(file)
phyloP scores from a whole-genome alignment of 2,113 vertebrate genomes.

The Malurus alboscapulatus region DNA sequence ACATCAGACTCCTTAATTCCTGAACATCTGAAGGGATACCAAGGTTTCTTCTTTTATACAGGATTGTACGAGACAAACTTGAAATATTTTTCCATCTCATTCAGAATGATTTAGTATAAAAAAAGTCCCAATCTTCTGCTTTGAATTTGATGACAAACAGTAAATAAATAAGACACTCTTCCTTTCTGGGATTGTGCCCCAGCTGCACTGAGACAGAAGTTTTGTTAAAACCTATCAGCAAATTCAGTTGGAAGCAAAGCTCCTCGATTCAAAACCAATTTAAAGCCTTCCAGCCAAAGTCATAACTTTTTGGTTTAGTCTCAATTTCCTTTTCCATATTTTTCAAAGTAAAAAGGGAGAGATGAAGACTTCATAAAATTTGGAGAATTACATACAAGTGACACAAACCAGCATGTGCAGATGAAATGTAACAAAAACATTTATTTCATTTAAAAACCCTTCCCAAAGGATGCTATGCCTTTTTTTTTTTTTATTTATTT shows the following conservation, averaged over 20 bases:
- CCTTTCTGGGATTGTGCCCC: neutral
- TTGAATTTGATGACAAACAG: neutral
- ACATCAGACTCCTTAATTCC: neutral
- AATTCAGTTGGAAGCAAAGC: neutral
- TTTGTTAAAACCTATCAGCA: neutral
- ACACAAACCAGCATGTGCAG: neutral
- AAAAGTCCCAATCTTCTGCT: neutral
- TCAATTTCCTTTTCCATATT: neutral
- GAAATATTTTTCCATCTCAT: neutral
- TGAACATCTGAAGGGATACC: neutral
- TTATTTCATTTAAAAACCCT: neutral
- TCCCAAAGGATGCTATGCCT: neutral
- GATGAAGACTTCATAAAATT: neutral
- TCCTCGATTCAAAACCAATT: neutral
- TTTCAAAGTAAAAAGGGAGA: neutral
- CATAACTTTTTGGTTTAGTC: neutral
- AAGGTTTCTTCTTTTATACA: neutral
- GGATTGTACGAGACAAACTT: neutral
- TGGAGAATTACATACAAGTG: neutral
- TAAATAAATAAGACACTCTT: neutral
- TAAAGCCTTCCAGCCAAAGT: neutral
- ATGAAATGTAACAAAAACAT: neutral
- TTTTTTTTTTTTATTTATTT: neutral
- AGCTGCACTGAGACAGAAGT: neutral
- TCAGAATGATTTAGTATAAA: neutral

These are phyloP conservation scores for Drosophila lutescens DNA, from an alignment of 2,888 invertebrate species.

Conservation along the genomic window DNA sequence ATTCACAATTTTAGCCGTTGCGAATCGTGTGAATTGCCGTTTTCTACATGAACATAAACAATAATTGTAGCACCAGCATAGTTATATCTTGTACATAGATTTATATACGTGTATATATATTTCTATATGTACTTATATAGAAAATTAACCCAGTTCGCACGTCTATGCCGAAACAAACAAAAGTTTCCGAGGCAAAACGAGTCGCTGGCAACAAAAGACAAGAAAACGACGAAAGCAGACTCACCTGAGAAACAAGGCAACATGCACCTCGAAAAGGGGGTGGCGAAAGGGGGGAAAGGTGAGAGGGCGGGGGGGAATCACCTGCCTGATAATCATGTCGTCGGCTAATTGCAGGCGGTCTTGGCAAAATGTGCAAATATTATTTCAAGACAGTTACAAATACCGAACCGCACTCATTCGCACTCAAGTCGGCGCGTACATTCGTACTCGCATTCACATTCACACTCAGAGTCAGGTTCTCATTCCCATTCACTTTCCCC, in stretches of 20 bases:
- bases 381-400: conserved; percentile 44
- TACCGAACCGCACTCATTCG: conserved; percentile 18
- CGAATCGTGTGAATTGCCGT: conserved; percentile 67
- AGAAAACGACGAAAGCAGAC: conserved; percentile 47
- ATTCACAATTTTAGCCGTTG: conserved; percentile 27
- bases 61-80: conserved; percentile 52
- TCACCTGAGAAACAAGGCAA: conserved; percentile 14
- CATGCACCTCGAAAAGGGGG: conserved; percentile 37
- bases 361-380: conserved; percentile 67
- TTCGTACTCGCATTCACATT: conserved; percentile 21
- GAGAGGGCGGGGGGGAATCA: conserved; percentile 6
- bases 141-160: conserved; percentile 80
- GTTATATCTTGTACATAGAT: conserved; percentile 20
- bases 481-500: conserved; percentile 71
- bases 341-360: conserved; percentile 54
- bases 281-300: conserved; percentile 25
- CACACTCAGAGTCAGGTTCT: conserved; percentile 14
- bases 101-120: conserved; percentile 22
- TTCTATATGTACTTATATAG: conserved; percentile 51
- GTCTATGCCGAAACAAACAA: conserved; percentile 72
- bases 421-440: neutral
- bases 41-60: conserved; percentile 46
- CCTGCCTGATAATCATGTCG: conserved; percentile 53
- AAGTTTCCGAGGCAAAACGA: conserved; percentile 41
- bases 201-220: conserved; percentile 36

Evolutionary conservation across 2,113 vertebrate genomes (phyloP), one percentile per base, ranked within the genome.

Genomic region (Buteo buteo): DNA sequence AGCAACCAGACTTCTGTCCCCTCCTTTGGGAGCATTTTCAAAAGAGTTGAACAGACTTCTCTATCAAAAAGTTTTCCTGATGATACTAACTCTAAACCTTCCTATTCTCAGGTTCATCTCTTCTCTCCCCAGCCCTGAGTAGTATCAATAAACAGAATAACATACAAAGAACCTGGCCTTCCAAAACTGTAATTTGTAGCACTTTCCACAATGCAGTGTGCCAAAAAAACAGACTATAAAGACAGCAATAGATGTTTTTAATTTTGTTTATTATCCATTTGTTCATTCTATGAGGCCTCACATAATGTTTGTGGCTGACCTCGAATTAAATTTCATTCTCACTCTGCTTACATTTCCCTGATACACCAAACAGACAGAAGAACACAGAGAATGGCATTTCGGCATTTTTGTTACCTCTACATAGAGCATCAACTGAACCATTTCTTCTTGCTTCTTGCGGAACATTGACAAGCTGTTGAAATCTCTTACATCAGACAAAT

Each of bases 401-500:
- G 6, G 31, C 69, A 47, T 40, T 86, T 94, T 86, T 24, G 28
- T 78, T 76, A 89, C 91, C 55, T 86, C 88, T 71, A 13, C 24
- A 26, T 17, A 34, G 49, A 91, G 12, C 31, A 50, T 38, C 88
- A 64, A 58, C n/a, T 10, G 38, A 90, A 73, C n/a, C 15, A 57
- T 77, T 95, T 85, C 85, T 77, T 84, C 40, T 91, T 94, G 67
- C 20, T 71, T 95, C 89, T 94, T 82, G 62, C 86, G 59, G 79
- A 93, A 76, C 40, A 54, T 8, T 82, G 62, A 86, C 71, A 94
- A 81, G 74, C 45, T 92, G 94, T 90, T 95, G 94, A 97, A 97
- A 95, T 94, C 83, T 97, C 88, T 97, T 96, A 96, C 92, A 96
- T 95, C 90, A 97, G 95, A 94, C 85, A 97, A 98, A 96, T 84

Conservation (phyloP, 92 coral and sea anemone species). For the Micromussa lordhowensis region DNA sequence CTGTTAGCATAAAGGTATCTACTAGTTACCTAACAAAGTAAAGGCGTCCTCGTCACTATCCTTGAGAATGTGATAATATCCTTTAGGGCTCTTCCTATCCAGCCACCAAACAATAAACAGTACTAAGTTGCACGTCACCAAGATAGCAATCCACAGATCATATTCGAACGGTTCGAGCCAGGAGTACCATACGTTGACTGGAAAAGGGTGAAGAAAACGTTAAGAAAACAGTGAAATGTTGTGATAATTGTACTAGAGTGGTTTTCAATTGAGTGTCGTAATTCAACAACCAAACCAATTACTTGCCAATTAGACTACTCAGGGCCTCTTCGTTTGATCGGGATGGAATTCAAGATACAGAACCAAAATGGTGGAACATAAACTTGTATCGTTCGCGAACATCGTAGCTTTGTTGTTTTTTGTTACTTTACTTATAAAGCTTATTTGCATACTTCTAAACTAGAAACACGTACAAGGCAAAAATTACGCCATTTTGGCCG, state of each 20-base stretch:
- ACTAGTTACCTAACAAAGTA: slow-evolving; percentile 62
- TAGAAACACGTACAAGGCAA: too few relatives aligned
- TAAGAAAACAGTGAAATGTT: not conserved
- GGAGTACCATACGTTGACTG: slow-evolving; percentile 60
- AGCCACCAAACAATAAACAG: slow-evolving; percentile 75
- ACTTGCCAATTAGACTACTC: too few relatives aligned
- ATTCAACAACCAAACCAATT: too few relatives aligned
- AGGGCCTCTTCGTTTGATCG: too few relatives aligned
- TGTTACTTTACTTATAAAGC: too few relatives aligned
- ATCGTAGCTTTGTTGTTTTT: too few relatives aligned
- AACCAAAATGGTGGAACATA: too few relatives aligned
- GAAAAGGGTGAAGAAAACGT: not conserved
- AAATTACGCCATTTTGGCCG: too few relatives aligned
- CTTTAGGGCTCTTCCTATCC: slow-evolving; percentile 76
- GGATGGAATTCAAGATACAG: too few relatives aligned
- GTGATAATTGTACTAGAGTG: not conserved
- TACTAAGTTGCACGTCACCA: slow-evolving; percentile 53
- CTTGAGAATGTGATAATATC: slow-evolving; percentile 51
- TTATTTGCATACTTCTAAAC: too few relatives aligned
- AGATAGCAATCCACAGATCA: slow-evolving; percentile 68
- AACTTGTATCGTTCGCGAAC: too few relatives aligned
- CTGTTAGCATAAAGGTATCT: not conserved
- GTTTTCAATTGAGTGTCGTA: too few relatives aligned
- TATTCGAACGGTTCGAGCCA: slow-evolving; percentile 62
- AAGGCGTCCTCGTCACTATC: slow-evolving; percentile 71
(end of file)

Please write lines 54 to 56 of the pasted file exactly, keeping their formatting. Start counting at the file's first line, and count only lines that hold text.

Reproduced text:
- bases 201-220: conserved; percentile 36

Evolutionary conservation across 2,113 vertebrate genomes (phyloP), one percentile per base, ranked within the genome.

Genomic region (Buteo buteo): DNA sequence AGCAACCAGACTTCTGTCCCCTCCTTTGGGAGCATTTTCAAAAGAGTTGAACAGACTTCTCTATCAAAAAGTTTTCCTGATGATACTAACTCTAAACCTTCCTATTCTCAGGTTCATCTCTTCTCTCCCCAGCCCTGAGTAGTATCAATAAACAGAATAACATACAAAGAACCTGGCCTTCCAAAACTGTAATTTGTAGCACTTTCCACAATGCAGTGTGCCAAAAAAACAGACTATAAAGACAGCAATAGATGTTTTTAATTTTGTTTATTATCCATTTGTTCATTCTATGAGGCCTCACATAATGTTTGTGGCTGACCTCGAATTAAATTTCATTCTCACTCTGCTTACATTTCCCTGATACACCAAACAGACAGAAGAACACAGAGAATGGCATTTCGGCATTTTTGTTACCTCTACATAGAGCATCAACTGAACCATTTCTTCTTGCTTCTTGCGGAACATTGACAAGCTGTTGAAATCTCTTACATCAGACAAAT